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Thread: Filming Welding

  1. #1
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    Default Filming Welding

    Here's an interesting one, well to me anyway.

    For various reasons I may have a need to film the act of TIG welding (a form of arc welding). Now the intensity of light given off by this is phenomenal, and I'm wondering if I need to go serious ND filters, or will it be OK? Not only for the image point of view, but for the safety of the camera.

    My heart says I need filters, lots of them

  2. #2
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    I would only considor this filming through welders galss or a myler sun filter.

    An arc makes the sun look like a candle.

    And mind your self too - I burned all the skin on my forearms from welding once - UV burns.

  3. #3
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    In the same way that you should never point an unfiltered camcorder at the sun you should be just as careful with point sources like arc welding. Your lens is gonna focus that light onto a minute point on the sensor which could (if you're unlucky) kill a few pixels or, at worse, ruin the whole chip.

  4. #4
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    Quote Originally Posted by The Guru View Post
    In the same way that you should never point an unfiltered camcorder at the sun you should be just as careful with point sources like arc welding. Your lens is gonna focus that light onto a minute point on the sensor which could (if you're unlucky) kill a few pixels or, at worse, ruin the whole chip.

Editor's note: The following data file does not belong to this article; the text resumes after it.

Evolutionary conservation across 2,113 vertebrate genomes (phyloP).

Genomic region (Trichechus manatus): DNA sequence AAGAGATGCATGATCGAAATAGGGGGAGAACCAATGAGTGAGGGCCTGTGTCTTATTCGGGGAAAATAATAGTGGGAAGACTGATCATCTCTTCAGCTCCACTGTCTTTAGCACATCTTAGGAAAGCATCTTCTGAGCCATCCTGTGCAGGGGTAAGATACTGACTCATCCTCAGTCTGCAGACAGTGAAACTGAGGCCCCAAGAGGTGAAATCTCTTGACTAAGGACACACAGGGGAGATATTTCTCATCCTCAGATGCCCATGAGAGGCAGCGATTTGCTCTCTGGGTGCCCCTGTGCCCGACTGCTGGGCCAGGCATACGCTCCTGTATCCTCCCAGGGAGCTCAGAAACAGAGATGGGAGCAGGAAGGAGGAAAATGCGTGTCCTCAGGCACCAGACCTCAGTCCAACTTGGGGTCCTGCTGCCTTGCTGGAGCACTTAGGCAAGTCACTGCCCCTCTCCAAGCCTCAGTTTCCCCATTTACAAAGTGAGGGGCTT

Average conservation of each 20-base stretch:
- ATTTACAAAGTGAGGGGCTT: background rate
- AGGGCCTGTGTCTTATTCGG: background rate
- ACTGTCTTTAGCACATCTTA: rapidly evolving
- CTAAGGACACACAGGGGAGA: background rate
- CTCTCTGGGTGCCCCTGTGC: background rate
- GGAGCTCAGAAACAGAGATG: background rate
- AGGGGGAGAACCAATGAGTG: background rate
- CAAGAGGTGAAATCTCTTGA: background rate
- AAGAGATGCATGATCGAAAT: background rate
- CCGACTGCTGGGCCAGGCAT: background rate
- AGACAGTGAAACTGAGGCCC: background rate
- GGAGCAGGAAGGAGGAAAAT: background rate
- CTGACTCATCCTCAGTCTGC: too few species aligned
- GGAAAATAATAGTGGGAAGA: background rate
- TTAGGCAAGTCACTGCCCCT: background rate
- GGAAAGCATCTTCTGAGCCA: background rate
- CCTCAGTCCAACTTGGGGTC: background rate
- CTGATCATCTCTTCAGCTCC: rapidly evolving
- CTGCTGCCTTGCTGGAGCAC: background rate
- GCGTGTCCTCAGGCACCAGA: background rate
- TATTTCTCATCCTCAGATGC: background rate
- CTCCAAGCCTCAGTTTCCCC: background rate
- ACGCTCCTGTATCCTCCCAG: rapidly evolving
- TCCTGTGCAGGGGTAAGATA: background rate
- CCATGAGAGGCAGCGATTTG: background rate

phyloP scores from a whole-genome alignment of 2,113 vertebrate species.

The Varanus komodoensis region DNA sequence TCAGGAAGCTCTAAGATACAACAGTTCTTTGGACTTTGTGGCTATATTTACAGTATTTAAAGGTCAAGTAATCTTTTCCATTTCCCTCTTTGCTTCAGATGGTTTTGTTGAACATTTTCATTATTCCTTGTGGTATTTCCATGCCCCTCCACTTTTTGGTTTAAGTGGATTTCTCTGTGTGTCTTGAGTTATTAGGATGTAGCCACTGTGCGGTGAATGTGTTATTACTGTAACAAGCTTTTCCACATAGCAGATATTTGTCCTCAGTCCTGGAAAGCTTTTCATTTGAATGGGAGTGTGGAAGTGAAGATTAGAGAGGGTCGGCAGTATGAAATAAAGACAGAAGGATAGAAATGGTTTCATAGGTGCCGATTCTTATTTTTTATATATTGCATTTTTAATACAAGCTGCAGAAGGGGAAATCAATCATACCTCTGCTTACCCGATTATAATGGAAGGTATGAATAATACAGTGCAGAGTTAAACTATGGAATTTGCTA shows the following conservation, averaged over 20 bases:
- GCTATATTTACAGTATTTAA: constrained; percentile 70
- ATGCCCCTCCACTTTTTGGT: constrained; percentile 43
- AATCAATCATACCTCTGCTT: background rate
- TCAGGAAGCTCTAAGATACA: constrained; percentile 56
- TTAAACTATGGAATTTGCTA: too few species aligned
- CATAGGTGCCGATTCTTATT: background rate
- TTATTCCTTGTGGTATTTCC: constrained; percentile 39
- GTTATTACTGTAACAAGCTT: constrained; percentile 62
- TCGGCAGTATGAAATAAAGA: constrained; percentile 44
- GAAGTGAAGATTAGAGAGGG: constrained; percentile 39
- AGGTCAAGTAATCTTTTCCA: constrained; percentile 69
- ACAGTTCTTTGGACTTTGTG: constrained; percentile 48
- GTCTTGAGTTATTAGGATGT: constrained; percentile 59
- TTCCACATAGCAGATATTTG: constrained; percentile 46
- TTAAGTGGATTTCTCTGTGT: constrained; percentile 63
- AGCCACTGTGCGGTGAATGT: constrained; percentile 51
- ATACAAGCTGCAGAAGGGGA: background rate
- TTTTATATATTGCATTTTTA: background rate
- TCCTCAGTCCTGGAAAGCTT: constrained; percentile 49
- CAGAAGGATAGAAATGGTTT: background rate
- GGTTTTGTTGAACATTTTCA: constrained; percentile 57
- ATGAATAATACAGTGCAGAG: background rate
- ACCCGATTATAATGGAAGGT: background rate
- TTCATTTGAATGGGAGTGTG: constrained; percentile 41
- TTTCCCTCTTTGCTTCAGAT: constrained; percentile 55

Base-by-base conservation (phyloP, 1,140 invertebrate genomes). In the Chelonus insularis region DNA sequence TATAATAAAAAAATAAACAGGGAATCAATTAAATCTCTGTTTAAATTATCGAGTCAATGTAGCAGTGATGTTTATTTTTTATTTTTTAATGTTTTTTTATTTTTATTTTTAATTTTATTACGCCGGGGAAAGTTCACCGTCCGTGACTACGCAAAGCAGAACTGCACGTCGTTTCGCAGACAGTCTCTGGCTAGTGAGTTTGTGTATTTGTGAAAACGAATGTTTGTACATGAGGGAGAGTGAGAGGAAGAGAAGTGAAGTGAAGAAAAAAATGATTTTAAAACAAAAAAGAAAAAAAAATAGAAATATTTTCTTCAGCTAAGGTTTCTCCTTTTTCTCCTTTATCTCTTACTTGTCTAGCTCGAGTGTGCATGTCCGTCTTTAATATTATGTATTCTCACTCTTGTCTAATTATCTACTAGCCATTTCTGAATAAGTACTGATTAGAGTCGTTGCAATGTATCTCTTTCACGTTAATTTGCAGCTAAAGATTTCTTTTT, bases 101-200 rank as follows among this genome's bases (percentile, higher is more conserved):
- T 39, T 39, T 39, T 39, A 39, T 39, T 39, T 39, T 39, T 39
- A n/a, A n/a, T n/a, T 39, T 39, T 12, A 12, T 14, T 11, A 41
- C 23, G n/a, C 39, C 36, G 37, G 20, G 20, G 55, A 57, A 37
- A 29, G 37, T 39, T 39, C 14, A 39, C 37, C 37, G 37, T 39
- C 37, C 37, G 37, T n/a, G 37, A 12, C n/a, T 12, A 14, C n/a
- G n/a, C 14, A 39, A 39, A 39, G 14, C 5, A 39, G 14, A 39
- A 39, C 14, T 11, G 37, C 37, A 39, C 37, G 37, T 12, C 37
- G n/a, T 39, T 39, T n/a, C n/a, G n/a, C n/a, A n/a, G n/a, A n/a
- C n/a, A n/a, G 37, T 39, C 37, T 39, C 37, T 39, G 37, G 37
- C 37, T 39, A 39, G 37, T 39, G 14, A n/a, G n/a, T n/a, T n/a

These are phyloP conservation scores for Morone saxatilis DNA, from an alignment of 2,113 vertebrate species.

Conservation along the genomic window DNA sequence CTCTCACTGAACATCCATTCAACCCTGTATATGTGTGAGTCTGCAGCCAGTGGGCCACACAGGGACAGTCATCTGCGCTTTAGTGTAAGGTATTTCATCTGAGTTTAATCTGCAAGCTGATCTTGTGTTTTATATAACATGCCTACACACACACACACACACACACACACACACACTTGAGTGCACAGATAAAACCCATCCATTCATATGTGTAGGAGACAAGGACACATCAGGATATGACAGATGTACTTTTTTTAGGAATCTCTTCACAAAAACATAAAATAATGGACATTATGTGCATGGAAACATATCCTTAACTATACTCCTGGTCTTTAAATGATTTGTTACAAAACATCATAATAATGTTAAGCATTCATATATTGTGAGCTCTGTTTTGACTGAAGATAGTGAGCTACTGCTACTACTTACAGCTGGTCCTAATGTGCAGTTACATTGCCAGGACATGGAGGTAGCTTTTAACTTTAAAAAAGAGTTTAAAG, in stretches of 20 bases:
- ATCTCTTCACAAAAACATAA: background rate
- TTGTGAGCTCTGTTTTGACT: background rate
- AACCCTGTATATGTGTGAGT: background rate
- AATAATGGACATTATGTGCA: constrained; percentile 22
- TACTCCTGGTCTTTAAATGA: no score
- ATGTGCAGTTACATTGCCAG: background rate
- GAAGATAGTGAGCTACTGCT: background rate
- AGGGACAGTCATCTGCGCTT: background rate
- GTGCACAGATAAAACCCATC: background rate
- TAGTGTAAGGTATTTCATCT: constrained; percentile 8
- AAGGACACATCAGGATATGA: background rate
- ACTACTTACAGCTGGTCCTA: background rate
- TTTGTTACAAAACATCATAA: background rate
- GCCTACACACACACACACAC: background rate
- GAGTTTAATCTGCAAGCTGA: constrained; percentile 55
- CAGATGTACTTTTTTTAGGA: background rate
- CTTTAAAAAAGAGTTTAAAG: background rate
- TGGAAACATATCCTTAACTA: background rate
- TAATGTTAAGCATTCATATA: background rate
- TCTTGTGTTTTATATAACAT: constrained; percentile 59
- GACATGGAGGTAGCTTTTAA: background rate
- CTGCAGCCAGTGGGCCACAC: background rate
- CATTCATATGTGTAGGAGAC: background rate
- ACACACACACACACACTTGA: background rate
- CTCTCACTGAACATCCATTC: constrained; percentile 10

Yes that was my fear, I've got some glasses from a welding hood somewhere, I guess I'll pre-focus on the weld zone and then apply the filter before the guy strikes an arc.

  5. #5

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    Filmed arc welding a few times using appropriate ND filter. Either use auto iris which is quicker than your hand when the arc strikes, or alternatively, close your iris and set on a test weld. Film from a safe distance to avoid spatter on your cam and lens, but zooming in to get the 'flashy' close ups.

  6. #6
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    I was planning on using my cameras macro zoom facility, to keep a safe distance etc, I'll also be peering thorugh a welding screen for my own safety.

    I wish I could adjust the iris, not that sophisticated yet! LOL!

    I think I'll see if a light meter tells me anything, I've no idea how light readings transfer over on to video, but it might give me a pointer, either way I'll start with lots of filter protection and remove it as necessary to get a result, I might even use one of my older cameras just in case. It's only for few seconds of footage, so it's no biggy if it doesn't work out, it would just be nice if it did.

    Thanks for the advice guys, I've enough to be getting on with now .

  7. #7

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    make sure your shield is at least a #10 or #12. TIG is a different process then ARC or MIG and the light intensity is much higher. Using a #8 which is standard for MIG will still make your footage (where the arc is) to bright to see the wire and tungstan working.

  8. #8
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    Yep, thanks for that, I would have used what the workshop has, which would be the ones you mention I guess.

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